Color coding, numbering, and “Wh”- questions in child interviews: What gets the best results?

Color coding, numbering, and “Wh”- questions in child interviews: What gets the best results?

Researchers and interviewers should be attentive to the tradeoffs in encouraging children to answer color/number questions, and the difficulties in improving children’s performance by encouraging don’t know responses. This is the bottom line of a recently published article in Law and Human Behavior and Practice. Below is a summary of the research and findings as well as a translation of this research into practice.

Featured Article | Law and Human Behavior | 2021, Vol. 45, No. 2, 124-137

Don’t Know Responding in Young Maltreated Children: The Effects of Wh- Questions Type and Enhanced Interview Instructions

Authors

Kelly McWilliams, John Jay College of Criminal Justice and the Graduate Center, City University of New York
Shanna Williams, McGill University
Stacia N. Stolzenberg, Arizona State University
Angela D. Evans, University
Thomas D. Lyon, University of Southern California

Abstract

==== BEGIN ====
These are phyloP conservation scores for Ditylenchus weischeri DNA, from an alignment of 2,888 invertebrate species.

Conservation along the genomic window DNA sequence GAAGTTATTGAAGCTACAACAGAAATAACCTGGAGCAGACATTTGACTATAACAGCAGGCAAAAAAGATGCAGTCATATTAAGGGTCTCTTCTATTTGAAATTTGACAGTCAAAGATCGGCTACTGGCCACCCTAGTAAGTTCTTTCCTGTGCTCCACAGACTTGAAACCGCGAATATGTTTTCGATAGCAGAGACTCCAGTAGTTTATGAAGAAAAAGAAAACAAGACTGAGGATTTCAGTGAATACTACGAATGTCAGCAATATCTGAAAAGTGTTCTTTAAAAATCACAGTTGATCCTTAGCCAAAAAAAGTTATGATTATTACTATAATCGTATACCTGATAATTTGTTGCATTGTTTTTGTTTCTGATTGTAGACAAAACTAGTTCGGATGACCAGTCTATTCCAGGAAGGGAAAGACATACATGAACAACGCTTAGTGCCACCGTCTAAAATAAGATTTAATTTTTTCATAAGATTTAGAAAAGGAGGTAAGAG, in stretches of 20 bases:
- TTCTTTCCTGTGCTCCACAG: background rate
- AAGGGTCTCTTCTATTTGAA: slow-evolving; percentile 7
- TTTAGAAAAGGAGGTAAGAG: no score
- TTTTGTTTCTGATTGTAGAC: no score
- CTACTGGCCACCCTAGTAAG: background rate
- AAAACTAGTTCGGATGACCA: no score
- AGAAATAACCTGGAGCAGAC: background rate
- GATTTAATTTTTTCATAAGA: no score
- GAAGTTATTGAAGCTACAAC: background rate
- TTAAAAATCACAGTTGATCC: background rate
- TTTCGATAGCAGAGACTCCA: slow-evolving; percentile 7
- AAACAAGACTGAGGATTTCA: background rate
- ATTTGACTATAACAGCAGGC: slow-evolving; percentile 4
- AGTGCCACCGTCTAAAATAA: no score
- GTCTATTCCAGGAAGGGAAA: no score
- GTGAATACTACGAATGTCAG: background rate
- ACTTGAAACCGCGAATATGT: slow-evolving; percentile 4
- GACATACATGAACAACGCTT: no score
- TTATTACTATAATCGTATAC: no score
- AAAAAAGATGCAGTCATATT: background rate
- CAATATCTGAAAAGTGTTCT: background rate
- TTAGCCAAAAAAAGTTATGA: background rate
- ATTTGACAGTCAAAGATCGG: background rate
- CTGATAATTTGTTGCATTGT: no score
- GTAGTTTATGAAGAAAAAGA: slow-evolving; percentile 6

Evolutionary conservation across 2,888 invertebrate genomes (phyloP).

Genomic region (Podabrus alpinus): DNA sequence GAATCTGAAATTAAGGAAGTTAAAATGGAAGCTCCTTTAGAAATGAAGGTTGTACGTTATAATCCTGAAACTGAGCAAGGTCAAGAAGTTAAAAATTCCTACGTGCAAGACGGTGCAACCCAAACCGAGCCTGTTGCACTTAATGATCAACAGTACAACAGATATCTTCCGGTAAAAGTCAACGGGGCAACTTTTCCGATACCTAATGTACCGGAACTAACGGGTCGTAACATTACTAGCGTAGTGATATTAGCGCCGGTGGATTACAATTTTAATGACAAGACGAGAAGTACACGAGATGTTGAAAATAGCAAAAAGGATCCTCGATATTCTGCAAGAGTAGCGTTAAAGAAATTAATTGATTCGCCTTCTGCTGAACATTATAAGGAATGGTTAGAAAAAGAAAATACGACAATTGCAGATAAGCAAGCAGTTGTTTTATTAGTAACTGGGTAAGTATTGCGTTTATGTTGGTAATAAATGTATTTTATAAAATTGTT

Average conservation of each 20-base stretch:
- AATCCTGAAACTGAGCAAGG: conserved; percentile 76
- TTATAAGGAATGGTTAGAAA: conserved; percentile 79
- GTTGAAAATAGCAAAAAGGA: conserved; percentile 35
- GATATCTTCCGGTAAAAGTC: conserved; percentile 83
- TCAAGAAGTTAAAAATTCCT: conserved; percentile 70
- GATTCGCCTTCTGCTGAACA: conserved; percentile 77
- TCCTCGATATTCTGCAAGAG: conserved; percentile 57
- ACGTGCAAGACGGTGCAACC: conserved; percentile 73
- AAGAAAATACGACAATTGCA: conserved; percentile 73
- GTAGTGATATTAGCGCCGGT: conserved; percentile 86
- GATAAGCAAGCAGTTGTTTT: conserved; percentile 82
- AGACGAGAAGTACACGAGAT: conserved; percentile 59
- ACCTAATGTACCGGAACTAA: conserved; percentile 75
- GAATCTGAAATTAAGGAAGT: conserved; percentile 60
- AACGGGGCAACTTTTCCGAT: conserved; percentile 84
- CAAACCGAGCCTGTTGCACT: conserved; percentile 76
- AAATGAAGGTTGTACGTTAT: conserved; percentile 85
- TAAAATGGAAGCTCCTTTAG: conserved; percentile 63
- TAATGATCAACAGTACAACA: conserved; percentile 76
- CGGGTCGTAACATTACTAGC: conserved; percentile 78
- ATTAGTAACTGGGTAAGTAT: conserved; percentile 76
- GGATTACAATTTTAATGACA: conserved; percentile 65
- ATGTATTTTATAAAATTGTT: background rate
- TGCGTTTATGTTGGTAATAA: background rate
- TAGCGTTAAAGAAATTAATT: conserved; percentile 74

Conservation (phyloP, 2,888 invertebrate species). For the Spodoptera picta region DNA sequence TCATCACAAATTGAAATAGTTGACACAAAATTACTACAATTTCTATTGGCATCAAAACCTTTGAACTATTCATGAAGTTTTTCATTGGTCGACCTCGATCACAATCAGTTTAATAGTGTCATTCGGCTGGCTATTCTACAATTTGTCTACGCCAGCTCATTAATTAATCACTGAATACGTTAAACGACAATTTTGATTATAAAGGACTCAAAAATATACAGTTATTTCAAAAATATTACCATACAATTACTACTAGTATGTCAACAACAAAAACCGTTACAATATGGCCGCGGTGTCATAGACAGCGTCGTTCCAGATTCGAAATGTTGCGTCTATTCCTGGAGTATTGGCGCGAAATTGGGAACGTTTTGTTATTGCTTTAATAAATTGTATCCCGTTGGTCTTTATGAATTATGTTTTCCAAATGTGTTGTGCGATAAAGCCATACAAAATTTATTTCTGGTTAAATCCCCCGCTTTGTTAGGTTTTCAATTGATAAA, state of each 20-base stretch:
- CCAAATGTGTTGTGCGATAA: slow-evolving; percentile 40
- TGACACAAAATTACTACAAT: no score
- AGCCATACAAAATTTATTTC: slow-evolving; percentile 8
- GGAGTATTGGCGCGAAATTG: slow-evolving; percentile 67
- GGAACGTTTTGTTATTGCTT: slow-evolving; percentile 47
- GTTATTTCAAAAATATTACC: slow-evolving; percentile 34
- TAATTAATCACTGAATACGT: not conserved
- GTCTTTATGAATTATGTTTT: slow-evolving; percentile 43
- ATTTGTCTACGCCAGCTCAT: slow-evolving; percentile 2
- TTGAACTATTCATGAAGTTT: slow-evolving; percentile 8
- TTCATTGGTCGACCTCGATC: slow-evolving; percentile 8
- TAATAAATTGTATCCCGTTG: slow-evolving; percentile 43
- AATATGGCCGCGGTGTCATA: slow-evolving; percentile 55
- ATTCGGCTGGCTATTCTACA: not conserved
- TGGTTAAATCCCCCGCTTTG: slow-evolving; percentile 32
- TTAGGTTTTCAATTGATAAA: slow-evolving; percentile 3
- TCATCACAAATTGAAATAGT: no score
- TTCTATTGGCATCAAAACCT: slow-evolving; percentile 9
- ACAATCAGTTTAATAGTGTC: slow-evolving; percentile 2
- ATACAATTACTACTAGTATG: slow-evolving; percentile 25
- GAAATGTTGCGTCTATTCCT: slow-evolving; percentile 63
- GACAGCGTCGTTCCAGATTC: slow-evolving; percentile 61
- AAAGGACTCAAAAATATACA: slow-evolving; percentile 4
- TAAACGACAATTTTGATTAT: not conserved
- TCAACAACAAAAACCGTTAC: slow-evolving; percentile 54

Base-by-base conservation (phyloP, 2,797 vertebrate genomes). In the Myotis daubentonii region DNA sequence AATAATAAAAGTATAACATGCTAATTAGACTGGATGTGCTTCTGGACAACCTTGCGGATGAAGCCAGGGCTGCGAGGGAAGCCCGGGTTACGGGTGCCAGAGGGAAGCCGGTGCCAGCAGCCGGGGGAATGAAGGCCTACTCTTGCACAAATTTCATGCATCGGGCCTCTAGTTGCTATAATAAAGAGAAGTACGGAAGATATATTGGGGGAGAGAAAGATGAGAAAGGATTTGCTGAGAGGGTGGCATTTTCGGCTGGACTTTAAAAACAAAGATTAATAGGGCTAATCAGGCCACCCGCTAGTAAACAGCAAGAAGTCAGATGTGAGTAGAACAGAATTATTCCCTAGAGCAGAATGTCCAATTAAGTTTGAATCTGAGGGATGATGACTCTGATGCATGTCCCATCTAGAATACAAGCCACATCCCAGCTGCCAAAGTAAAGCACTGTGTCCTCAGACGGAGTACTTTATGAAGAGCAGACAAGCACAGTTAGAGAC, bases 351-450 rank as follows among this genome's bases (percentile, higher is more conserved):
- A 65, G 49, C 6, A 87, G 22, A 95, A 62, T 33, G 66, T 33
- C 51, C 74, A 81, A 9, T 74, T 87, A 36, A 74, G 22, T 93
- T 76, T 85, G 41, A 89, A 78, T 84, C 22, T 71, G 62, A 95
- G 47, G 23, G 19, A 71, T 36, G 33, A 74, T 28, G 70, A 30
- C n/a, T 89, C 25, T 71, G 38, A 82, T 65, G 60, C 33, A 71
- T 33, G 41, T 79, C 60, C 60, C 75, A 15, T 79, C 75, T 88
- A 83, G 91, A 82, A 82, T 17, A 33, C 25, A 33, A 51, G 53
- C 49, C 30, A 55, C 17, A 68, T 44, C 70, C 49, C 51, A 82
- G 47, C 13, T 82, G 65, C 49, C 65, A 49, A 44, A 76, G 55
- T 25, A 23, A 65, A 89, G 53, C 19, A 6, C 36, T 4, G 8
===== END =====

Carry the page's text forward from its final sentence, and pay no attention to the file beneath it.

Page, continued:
Objective: Two studies examined 4–7-year-old maltreated children’s “I don’t know” (IDK) responses to wh- questions after receiving various interview instructions. Hypotheses: We predicted (H1) children would be less inclined to give IDK responses and more inclined to guess to color/number questions compared to other wh- questions; (H2) IDK instructions would increase children’s IDK responding compared to no instructions, with an increase in accuracy; but (H3) instructions would be less effective in reducing guessing for color/number questions than other wh- questions. In Study 1, we predicted that (H4) verbalizing a commitment to answer IDK would be particularly effective. In Study 2, we predicted that (H5) IDK instructions would reduce children’s accurate corrective responses, but that (H6) the neg- ative effect of IDK instructions on corrective responses would be alleviated by a “correct the inter- viewer” instruction. Method: Across 2 studies, 301 four- to seven-year-old (M = 5.60, SD = 1.09) maltreated children viewed videos and answered wh- questions about true and false details. Both studies included a within-subjects manipulation of wh- types (color/number & wh- detail) and a between-sub- jects manipulation of instructions (Study 1: IDK practice, IDK practice/verbalize, control; Study 2: IDK, correct me, IDK correct me, control). Results: In both studies, (a) color/number questions eli- cited more guessing than wh- detail questions, (b) IDK instructions decreased inaccurate responses, but they also decreased accurate responses, including accurate corrective responses, and (c) IDK instructions had a larger effect on wh- detail questions, reducing accurate corrective responses. In Study 1, verbal- ization failed to enhance the effect of instructions. In Study 2, the negative effect of IDK instructions on accurate corrective responses was not alleviated by instructions to correct the interviewer. Conclusions: Among young maltreated children, color/number questions elicit higher rates of guessing than other wh- questions. IDK instructions reduced inaccurate responses, but also reduced accurate responses.